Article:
New Feature Code-Named Rake

I love it when our team whips out new features and today’s newest feature is an improvement to the EzineArticles new article email alerts service:

Later this morning when the 435 new article alerts get delivered as usual, at the bottom of the listing of new articles will be the top 20 articles that were added in each category (1) year ago today. If there weren’t 20 new articles added a year ago today for each category, then it’ll serve up whatever number was added a year ago today.

What is “Rake”? The idea is to leverage the 20 links in an ezine principle that states that ezines with 20 links or more get more click throughs than ezines without 20 links while delivering our subscribers with access to articles they most likely have never seen before. TV shows do it all the time, it’s called a re-run. :) If you’ve never seen the article before, it’s new to you.

In addition, we’ve added a rule on this that I call “Clean Rake” because we’re auto-generating last years top up to 20 articles based on the category they are in right now rather than the category they were in when originally approved. I don’t know if you’ve noticed, but many of our newbie editors don’t always get the category right the first time and within 6-72 hours or so after an article is approved the first time, our QC team will catch it and re-classify the article appropriately. That means in a year from now when today’s newest articles get promoted a 2nd time (assumes this new feature is a success), they’ll be promoted in the correct category.

12 Comments »


1

Nicely done EzineArticles team!

So now you are using re-runs in a positive way! I love it when we can use strategies from other businesses in our own.

Just don’t adopt the Disney policy of “retiring” a classic movie only to re-release it later!

Catch you soon!

Jeff

Comment provided September 21, 2007 at 12:19 PM

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2

Hi Chris!

Why are the articles published in a wrong category?
Doesn’t the E.Articles’ editor see that an author didn’t choose the correct category from the beginning?

Comment provided September 21, 2007 at 12:42 PM

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3

Editor inexperience is the cause.

They are required to know all 435 categories along with what should and shouldn’t be accepted in each. It takes them 6+ weeks to begin to get it right.

Comment provided September 21, 2007 at 12:47 PM

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4

We have to do something about that!

Why don’t you have only old editors checking for the article’s meaning and choosing the correct category?
New editors would check only spelling, grammar and synthesis.

Comment provided September 21, 2007 at 2:44 PM

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5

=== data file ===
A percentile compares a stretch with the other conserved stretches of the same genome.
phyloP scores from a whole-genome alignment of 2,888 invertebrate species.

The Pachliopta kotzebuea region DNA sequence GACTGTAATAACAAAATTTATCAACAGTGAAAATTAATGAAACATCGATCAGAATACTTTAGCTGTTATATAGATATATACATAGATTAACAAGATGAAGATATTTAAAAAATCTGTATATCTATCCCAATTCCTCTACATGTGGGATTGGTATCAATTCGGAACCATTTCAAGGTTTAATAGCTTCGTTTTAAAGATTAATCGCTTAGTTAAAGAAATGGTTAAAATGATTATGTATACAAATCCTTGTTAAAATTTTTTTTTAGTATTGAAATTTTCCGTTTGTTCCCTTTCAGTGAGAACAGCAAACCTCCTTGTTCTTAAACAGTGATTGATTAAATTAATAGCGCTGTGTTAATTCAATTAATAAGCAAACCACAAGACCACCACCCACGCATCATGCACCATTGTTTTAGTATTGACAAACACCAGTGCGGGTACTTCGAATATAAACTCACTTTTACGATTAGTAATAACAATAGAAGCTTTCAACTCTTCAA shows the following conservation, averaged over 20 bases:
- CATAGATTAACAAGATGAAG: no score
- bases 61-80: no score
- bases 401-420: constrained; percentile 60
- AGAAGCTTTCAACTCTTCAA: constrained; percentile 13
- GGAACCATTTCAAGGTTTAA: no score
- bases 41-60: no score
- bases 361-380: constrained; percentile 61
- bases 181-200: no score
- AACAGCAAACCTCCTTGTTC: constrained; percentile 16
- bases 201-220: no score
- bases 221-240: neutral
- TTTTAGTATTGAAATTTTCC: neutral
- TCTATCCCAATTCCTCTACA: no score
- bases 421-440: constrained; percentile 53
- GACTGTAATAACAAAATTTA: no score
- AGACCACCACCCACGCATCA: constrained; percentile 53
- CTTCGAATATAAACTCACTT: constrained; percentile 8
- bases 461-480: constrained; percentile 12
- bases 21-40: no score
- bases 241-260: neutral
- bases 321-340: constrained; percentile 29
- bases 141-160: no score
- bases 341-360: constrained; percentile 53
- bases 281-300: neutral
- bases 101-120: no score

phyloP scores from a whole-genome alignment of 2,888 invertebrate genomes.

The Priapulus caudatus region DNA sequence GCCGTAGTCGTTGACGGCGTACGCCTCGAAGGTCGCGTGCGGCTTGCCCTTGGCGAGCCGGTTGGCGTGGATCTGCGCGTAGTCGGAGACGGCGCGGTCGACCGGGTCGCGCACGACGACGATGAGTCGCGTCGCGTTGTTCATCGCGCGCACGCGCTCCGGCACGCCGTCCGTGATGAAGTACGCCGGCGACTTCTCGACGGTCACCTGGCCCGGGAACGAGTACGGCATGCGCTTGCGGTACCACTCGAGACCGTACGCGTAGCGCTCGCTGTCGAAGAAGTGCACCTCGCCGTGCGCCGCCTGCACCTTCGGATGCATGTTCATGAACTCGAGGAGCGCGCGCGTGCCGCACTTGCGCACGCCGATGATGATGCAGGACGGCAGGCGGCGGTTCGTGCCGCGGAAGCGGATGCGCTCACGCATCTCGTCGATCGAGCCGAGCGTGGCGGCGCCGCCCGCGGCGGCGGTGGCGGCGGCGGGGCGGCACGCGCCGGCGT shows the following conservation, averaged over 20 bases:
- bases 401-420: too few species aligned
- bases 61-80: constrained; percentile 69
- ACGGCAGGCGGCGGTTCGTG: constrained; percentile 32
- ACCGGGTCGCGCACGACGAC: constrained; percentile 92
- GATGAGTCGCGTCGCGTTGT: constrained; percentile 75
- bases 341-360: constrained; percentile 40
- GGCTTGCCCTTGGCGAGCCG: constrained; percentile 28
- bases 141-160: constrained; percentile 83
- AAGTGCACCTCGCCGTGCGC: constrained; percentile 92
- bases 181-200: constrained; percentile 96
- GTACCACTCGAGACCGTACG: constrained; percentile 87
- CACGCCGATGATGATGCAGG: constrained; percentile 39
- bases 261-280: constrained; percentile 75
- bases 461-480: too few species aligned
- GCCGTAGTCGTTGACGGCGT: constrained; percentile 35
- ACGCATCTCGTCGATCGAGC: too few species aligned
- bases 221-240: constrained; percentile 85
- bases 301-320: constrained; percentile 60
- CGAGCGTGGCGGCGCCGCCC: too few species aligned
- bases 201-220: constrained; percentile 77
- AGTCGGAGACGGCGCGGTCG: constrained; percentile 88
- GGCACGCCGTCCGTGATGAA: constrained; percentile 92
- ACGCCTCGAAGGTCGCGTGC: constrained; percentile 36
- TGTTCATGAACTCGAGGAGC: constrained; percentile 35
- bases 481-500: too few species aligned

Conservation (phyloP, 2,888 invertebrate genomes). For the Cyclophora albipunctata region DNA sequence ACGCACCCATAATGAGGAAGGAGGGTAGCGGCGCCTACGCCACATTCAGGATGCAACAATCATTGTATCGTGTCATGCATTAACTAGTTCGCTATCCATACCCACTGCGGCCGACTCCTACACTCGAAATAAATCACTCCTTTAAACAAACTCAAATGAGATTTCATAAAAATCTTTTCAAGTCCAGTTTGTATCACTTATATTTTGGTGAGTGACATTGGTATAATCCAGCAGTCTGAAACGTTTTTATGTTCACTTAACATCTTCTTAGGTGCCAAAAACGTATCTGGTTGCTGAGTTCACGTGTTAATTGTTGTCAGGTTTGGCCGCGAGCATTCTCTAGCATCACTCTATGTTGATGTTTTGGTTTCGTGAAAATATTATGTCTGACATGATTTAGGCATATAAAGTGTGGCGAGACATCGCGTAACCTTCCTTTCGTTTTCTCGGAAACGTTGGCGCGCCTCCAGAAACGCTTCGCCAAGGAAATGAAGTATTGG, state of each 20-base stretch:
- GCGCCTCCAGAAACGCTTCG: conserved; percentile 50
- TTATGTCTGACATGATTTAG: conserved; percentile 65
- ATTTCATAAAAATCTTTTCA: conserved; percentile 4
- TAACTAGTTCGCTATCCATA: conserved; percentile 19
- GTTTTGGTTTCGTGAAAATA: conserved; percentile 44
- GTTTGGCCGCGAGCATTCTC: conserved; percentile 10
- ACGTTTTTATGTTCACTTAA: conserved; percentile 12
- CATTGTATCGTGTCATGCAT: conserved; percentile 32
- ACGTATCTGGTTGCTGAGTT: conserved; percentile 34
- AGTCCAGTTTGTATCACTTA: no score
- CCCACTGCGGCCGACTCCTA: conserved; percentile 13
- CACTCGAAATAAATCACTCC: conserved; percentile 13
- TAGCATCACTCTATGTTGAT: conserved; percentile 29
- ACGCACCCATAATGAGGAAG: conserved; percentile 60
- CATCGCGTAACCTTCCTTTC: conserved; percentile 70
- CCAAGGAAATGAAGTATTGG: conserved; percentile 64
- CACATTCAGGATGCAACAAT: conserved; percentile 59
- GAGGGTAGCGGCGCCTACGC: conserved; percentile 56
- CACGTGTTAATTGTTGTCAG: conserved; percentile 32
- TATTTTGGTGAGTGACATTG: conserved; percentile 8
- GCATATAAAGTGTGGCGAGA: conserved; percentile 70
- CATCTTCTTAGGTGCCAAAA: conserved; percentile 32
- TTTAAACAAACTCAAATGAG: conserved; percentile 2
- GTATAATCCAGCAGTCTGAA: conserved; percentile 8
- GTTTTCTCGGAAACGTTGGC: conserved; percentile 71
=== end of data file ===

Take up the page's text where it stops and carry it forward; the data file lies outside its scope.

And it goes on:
Chris,
This is a great new feature that will again set you apart from others. Giving new life to seasoned articles is good for everyone.

Comment provided September 21, 2007 at 3:53 PM

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6

I had to do 1000 things after arriving home, so I couldn’t really think about your problem before. I just wanted to send you an answer without delay because you answered my question.

Now I’m thinking!

Are you serious? Do you teach each editor Everything??
This is a waste of time and energy. You have to work as if the Ezine was a factory.
Each editor has to do only one part of the work. People work faster and better doing only one thing.

So, you shall have a group of editors A, formed with the old editors that know very well the Ezine’s categories and which articles are decent for the Ezine, etc. that will be responsible for the main verification.

They will be the first ones to read the article and see if it is ok, if it has meaning and if the author chose the correct category. If an article won’t pass from verification 1 there is no meaning on checking for grammar, spelling, etc.
It is rejected from the beginning by the experts.

Then you shall have a group of editors that will check the rest: spelling, grammar and synthesis while each article will be already approved by the experienced editors and in the right category.

This way you only have to prepare new editors for the group B.
Editors on group B shall start learning all the categories while they are looking for writing mistakes but they are not responsible for anything.
They are the future editors A.

Comment provided September 21, 2007 at 4:35 PM

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7
Programmer #1 writes:

Christina Sponias,

Being I created much of the content management system, I feel I need to respond here…

The editors are already split into specific tasks broken down into chunks, based on experience. But the basis of how they are spread around can be very complex, and is based on a system of logic that has proven to be effective and refined over time.